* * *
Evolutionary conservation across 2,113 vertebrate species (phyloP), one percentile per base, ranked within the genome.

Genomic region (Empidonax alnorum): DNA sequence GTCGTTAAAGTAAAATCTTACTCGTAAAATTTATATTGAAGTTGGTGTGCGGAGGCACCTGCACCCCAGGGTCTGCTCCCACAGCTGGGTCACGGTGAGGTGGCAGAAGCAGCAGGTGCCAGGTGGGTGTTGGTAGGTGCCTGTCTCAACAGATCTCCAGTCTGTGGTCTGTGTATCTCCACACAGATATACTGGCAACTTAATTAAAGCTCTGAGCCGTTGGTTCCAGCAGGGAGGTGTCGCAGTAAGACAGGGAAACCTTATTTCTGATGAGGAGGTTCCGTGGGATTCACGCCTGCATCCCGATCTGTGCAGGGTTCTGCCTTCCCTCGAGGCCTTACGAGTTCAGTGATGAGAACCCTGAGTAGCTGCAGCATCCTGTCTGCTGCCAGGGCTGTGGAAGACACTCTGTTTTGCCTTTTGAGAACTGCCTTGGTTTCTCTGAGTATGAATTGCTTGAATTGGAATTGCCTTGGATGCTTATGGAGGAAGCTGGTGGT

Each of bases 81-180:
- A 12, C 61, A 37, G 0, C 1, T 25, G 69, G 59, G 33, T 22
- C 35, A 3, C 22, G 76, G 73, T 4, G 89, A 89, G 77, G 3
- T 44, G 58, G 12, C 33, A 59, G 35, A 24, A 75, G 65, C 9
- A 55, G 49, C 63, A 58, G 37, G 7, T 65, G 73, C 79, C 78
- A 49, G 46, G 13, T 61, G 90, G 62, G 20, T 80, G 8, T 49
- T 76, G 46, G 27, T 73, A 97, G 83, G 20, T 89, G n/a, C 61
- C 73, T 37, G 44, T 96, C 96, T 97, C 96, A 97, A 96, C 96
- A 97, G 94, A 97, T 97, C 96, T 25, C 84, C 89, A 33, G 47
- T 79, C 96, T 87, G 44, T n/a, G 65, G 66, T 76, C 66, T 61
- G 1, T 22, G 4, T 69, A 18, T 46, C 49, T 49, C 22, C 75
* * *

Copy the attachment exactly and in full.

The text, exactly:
Evolutionary conservation across 2,113 vertebrate species (phyloP), one percentile per base, ranked within the genome.

Genomic region (Empidonax alnorum): DNA sequence GTCGTTAAAGTAAAATCTTACTCGTAAAATTTATATTGAAGTTGGTGTGCGGAGGCACCTGCACCCCAGGGTCTGCTCCCACAGCTGGGTCACGGTGAGGTGGCAGAAGCAGCAGGTGCCAGGTGGGTGTTGGTAGGTGCCTGTCTCAACAGATCTCCAGTCTGTGGTCTGTGTATCTCCACACAGATATACTGGCAACTTAATTAAAGCTCTGAGCCGTTGGTTCCAGCAGGGAGGTGTCGCAGTAAGACAGGGAAACCTTATTTCTGATGAGGAGGTTCCGTGGGATTCACGCCTGCATCCCGATCTGTGCAGGGTTCTGCCTTCCCTCGAGGCCTTACGAGTTCAGTGATGAGAACCCTGAGTAGCTGCAGCATCCTGTCTGCTGCCAGGGCTGTGGAAGACACTCTGTTTTGCCTTTTGAGAACTGCCTTGGTTTCTCTGAGTATGAATTGCTTGAATTGGAATTGCCTTGGATGCTTATGGAGGAAGCTGGTGGT

Each of bases 81-180:
- A 12, C 61, A 37, G 0, C 1, T 25, G 69, G 59, G 33, T 22
- C 35, A 3, C 22, G 76, G 73, T 4, G 89, A 89, G 77, G 3
- T 44, G 58, G 12, C 33, A 59, G 35, A 24, A 75, G 65, C 9
- A 55, G 49, C 63, A 58, G 37, G 7, T 65, G 73, C 79, C 78
- A 49, G 46, G 13, T 61, G 90, G 62, G 20, T 80, G 8, T 49
- T 76, G 46, G 27, T 73, A 97, G 83, G 20, T 89, G n/a, C 61
- C 73, T 37, G 44, T 96, C 96, T 97, C 96, A 97, A 96, C 96
- A 97, G 94, A 97, T 97, C 96, T 25, C 84, C 89, A 33, G 47
- T 79, C 96, T 87, G 44, T n/a, G 65, G 66, T 76, C 66, T 61
- G 1, T 22, G 4, T 69, A 18, T 46, C 49, T 49, C 22, C 75